Adjustments on the jacket come courtesy of a mixture of elastic cinches and velcro closures, and they all work well and feel particularly durable. The three-way hood adjustment is a nice touch considering the price point, and while it isn’t designed to work with a helmet, it’s still easy to dial in and we were able to batten it down effectively whenever the rain turned sideways.
Our testers were particularly fond of the jacket’s hand pockets, both of which have a soft-touch hand-warmer lining for added comfort on chilly days. Unfortunately we would also name the pockets as the main drawback here, both in terms of position and quantity.
Location-wise, the Torrentshell’s pockets are well placed for casual use but are split right down the middle by the hip belts of larger packs. This is a feature we’ve come to appreciate in more premium offerings, and while it’s by no means a deal breaker, it seems like an easy fix for future iterations of the jacket. We’ll also note that we’d love to see at least one chest pocket on the Torrentshell in the future, whether that’s a simple exterior pocket or a fully-waterproof napoleon pocket on the interior.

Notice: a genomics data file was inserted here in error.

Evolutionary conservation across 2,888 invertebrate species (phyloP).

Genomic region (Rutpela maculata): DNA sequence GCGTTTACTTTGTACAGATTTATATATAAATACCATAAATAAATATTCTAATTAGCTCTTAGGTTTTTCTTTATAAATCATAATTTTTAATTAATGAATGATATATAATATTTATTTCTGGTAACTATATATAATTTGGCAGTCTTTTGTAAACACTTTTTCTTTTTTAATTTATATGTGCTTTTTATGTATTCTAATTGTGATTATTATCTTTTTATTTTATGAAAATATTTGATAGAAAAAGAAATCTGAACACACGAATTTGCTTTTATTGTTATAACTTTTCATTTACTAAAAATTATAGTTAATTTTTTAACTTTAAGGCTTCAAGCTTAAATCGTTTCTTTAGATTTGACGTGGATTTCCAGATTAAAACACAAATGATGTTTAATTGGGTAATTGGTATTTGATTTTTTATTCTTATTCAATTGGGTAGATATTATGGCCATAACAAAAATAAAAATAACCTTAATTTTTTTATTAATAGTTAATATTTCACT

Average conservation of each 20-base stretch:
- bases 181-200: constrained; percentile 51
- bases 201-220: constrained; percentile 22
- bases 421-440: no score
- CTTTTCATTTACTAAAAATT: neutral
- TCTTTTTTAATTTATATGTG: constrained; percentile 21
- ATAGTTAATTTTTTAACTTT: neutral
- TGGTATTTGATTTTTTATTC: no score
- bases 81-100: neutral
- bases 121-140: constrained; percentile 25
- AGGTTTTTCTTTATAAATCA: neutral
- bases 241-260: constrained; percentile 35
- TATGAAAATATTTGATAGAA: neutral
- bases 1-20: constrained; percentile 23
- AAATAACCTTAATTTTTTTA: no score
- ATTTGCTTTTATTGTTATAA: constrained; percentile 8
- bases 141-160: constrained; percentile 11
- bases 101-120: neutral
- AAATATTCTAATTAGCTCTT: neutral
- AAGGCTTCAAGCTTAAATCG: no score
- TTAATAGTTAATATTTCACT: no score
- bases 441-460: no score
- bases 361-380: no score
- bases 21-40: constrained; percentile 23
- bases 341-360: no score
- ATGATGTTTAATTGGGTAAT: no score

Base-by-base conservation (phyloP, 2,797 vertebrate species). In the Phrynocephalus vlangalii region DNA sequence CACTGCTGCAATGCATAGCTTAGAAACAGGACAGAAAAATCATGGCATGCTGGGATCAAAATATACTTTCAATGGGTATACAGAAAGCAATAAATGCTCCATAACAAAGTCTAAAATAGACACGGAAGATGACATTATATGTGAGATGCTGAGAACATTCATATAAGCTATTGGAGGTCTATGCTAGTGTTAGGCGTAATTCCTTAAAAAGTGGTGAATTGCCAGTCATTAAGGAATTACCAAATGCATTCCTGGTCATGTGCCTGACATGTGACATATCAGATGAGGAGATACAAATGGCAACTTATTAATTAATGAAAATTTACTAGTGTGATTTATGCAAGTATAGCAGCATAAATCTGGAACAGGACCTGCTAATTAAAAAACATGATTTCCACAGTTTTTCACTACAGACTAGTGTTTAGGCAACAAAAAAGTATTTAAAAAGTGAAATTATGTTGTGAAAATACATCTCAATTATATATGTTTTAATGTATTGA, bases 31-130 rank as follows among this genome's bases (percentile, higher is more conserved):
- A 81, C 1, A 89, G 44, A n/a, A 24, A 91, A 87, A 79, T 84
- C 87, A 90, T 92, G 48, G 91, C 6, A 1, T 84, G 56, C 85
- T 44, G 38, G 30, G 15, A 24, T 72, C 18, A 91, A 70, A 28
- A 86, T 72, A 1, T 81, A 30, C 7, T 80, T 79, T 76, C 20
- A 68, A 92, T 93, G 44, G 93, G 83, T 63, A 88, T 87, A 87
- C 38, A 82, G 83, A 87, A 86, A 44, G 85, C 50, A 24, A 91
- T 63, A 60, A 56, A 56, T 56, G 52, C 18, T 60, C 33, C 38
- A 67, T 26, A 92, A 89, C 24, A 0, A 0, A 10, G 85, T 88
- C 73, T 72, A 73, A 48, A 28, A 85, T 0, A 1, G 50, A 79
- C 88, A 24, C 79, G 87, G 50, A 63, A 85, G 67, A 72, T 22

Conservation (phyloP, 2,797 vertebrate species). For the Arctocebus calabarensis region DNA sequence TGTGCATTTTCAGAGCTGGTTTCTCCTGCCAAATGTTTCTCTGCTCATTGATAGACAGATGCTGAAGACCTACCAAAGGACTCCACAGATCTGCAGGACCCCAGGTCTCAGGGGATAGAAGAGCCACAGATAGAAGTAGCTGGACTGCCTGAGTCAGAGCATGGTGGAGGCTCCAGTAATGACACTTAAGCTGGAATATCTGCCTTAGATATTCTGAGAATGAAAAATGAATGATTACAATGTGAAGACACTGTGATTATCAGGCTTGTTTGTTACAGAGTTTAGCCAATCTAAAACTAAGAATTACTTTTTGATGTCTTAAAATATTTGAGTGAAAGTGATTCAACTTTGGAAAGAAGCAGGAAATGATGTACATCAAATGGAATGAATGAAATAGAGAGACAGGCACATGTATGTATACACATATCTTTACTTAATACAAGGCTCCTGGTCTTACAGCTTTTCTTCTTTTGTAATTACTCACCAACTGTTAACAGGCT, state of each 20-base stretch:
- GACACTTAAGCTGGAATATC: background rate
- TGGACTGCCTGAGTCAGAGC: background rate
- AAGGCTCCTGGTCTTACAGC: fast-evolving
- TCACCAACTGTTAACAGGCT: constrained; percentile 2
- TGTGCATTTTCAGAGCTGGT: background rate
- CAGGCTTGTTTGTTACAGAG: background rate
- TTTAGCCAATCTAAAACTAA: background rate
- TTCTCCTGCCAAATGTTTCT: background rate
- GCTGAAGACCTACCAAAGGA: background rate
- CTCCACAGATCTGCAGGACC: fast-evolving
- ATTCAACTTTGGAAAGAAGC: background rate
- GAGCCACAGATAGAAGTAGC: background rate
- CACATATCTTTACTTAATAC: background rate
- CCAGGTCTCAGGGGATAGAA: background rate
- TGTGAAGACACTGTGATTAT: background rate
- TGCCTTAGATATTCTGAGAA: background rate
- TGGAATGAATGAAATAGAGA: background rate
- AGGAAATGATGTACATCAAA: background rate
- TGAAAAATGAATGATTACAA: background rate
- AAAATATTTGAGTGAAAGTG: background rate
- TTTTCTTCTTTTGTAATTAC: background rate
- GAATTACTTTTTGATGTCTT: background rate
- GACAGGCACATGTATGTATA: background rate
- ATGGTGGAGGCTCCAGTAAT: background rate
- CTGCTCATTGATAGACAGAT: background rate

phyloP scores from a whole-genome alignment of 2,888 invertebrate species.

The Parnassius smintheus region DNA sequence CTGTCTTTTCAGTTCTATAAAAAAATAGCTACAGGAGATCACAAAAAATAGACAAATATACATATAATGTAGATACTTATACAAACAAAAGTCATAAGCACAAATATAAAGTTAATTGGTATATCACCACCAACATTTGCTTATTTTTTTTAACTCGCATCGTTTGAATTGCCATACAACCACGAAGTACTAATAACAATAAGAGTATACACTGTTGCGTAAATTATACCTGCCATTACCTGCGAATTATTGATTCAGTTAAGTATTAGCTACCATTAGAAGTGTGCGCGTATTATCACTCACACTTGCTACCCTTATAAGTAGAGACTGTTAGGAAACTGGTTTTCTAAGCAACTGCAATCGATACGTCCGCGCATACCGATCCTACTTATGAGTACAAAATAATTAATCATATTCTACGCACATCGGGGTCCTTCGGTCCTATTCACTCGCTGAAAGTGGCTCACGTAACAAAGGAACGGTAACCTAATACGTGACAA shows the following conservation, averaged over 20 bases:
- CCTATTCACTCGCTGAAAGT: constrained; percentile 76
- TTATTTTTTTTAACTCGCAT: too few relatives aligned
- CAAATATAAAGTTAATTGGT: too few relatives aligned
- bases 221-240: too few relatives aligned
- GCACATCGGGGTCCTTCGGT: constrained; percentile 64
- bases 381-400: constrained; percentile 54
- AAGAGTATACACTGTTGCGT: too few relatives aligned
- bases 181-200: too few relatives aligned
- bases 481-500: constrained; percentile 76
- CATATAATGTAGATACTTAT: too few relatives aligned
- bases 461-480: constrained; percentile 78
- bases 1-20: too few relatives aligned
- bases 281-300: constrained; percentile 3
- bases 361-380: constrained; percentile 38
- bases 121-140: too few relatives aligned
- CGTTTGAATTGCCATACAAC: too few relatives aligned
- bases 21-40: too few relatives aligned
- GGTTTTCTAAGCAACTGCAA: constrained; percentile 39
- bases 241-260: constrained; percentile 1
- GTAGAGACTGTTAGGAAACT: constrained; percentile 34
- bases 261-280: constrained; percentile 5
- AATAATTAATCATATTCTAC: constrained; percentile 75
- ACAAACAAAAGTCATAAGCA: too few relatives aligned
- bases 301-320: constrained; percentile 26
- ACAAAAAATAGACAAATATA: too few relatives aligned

Clearly the Torrentshell is a strong performer from a value standpoint, and when it comes to sub-$200 options, we’re of the opinion this is hands-down the best deal going. There are certainly some strong contenders out there like REI’s Gore-Tex-equipped XeroDry shell, but none of them can match the Torrentshell’s build quality, performance, or feature set for the money.
We’ll also note that despite the Torrentshell’s wallet-friendly asking price, we have no doubts that this jacket will outlive some alternatives at twice its price. It’s not often you find a high-performance piece of gear that’s this good for this cheap, and the fact that the Torrentshell is built to last for several years rather than a few seasons adds major value in our opinion.
What We Like
Our testers all lauded the Patagonia Torrentshell 3L for its impressive combination of performance, durability, and affordability. It may not be the flashiest or most technical shell out there, but it’ll go head-on with Gore-Tex heavyweights from brands like Arc’teryx for a fraction of the price when it comes to weather protection, and that’s high praise indeed.